Claiming personal expenses is much harder. This we will have to rely on enforcement for.
Policy 3: Apportion interest deductions between private and business
Currently all interest deductions are allowable for companies – because compliance costs. Otherwise interest is allowed as a deduction if the funding is directly connected to a business thing.
What it means though is that for someone with a small business and personal assets such as a house, all borrowing can go against the business and be fully deductible.
Options include some form of limitation like thin capitalisation or debt stacking rules. I’d be keen though on apportionment. If you have $2 million in total assets and $1 million of debt – then only 50% of the interest payable is deductible.
Policy 4: Clawback deductions where capital gains are earned
Currently so long as expenditure is connected with earning taxable income it is tax deductible. It doesn’t matter how much taxable income is actually earned or if other non-taxable income is earned as well.
Most obvious example is interest and rental income. So long as the interest is connected with the rent it is deductible even if a non-taxable capital gain is also earned.
One way of limiting this effect is the loss ringfencing rules being introduced by the government. Another way would be – when an asset or business is sold for a profit – clawback any loss offsets arising from that business or asset. Yes you would need grouping rules but the last government brought in exactly the necessary technology with its R&D cashing out losses (4).
Policy 5: Publication of tax positions
And finally just to make sure my party is never elected – taxable income and tax paid of all taxpayers – just like in Scandinavia will be published. Because if everyone is paying what they ought. Nothing to hide. And would actually give public information as to what is going on.
Options not included
What’s not there is any form of taxation of imputed income like rfrm. It isn’t a bad policy but taxing something completely independent of what has actually happened – up or down – doesn’t sit well with me.
Also no mention of inheritance tax. Again not a bad policy I’d just prefer to tax people when they are alive.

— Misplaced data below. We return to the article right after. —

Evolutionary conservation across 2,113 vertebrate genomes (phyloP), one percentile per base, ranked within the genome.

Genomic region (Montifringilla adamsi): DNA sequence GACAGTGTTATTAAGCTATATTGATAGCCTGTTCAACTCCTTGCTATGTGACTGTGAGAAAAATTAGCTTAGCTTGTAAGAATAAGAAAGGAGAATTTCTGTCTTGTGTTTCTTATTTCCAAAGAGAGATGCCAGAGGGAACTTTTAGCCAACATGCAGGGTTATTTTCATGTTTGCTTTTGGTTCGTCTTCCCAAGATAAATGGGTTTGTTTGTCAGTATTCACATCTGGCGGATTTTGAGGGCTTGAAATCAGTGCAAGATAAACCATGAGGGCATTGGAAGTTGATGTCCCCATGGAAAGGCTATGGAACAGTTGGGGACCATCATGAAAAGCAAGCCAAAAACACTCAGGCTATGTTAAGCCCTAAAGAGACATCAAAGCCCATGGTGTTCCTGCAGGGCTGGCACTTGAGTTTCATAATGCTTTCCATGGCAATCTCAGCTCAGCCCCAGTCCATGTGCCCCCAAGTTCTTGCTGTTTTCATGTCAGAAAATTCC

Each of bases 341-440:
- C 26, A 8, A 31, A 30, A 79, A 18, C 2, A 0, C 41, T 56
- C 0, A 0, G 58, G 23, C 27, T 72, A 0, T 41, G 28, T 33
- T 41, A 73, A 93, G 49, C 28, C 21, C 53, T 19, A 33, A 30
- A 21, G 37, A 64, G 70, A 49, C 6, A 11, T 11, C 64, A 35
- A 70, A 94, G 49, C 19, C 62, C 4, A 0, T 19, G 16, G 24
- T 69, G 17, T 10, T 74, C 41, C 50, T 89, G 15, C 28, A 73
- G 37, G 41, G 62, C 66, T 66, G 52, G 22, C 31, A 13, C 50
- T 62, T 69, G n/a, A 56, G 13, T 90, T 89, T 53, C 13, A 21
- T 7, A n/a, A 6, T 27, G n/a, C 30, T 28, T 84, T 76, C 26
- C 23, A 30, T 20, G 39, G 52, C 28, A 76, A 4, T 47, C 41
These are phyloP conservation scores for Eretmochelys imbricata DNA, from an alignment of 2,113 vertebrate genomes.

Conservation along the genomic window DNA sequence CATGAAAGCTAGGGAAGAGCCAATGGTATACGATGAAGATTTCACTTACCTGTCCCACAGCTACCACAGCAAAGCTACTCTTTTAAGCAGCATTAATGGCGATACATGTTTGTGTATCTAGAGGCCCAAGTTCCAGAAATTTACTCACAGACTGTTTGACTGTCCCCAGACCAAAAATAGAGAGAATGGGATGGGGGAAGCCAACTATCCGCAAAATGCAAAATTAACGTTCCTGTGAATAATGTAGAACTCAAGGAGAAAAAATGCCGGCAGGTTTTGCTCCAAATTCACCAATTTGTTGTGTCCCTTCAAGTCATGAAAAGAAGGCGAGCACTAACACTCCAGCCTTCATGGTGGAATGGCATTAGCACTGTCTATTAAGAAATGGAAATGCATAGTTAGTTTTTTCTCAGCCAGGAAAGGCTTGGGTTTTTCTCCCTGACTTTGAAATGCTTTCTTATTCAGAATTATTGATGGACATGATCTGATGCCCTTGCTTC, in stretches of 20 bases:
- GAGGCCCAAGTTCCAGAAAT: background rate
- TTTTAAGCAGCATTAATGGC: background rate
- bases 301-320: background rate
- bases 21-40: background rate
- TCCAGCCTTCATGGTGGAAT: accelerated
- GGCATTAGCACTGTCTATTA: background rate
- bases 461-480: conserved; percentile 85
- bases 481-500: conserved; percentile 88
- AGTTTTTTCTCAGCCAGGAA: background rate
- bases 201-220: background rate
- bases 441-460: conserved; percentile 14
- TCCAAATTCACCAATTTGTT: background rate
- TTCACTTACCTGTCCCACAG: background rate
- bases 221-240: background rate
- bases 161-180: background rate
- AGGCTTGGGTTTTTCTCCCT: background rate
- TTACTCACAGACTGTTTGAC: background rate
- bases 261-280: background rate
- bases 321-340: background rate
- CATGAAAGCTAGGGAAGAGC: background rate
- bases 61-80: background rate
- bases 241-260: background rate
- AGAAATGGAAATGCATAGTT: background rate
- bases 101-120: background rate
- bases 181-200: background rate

And for international tax I think keep the pressure on via the OECD because the current proposals plus what has already been enacted in New Zealand is already pretty comprehensive.
Now I know none of this is exactly exciting and so I’ll get the youth wing to do the next post.
(1) Overview IX
(2) Paragraph 6
(3) Treatment of interest when asset held in a corporate structure
(4) Page 11 onward
Since coming back from hols your correspondent has been struggling with an annoying cold. That bad side is that my yoga practice has suffered. Good side is that I have had greater opportunity to sample the ever expanding Netflix menu.
So for comedy I can recommend Santa Clarita Diet, Huge in France and Derry Girls. For documentaries I can recommend Bobby Sands 66 Days, Black Panthers and Period. End of sentence. Oh and Knock Down The House of course. Obvi.
Now for reasons that are beyond me – although constant checking for the next season of The Crown may have had a minor effect – Netflix is recommending The Other Boleyn Girl to me. A book I read many years ago while stuck in an airport but not one I want to watch immediately after a documentary on IRA hunger strikers.
AI still has a way to go.
Anyway the story is that there was apparently an older Boleyn sister that Henry was keen on before he was keen on Anne. And she was probably better coz she loved him much more but is now like super obscure – or possibly completely fictional – and so like it all could have been so different.
Now in CGT land there is also another Boleyn girl. Leading up to the finalisation of the report one of the members – Robin Oliver – put together a sketch of an alternative way of taxing more capital gains.
It has the pithy title of Robin Oliver: Taxing Share Gains but not Gains Made by Companies: Member Note for Session 24 of the Tax Working Group. It also got the slightly more pithy title in the media of CGT Light.
And yes I know there won’t be anymore taxation of capital gains but acceptance is a process and, as a relational being , I am (over) sharing.
So off we go!
Now I am sure you all know dear readers the final design was one of:
- Gains taxed from valuation day
- Loss ringfencing in ‘transition’ period but limited constraints thereafter
- Applying to most – currently untaxed – assets
- Limited rollover relief when buying other assets
- No change to existing rules for debt or foreign shares
And the associated issues with this were: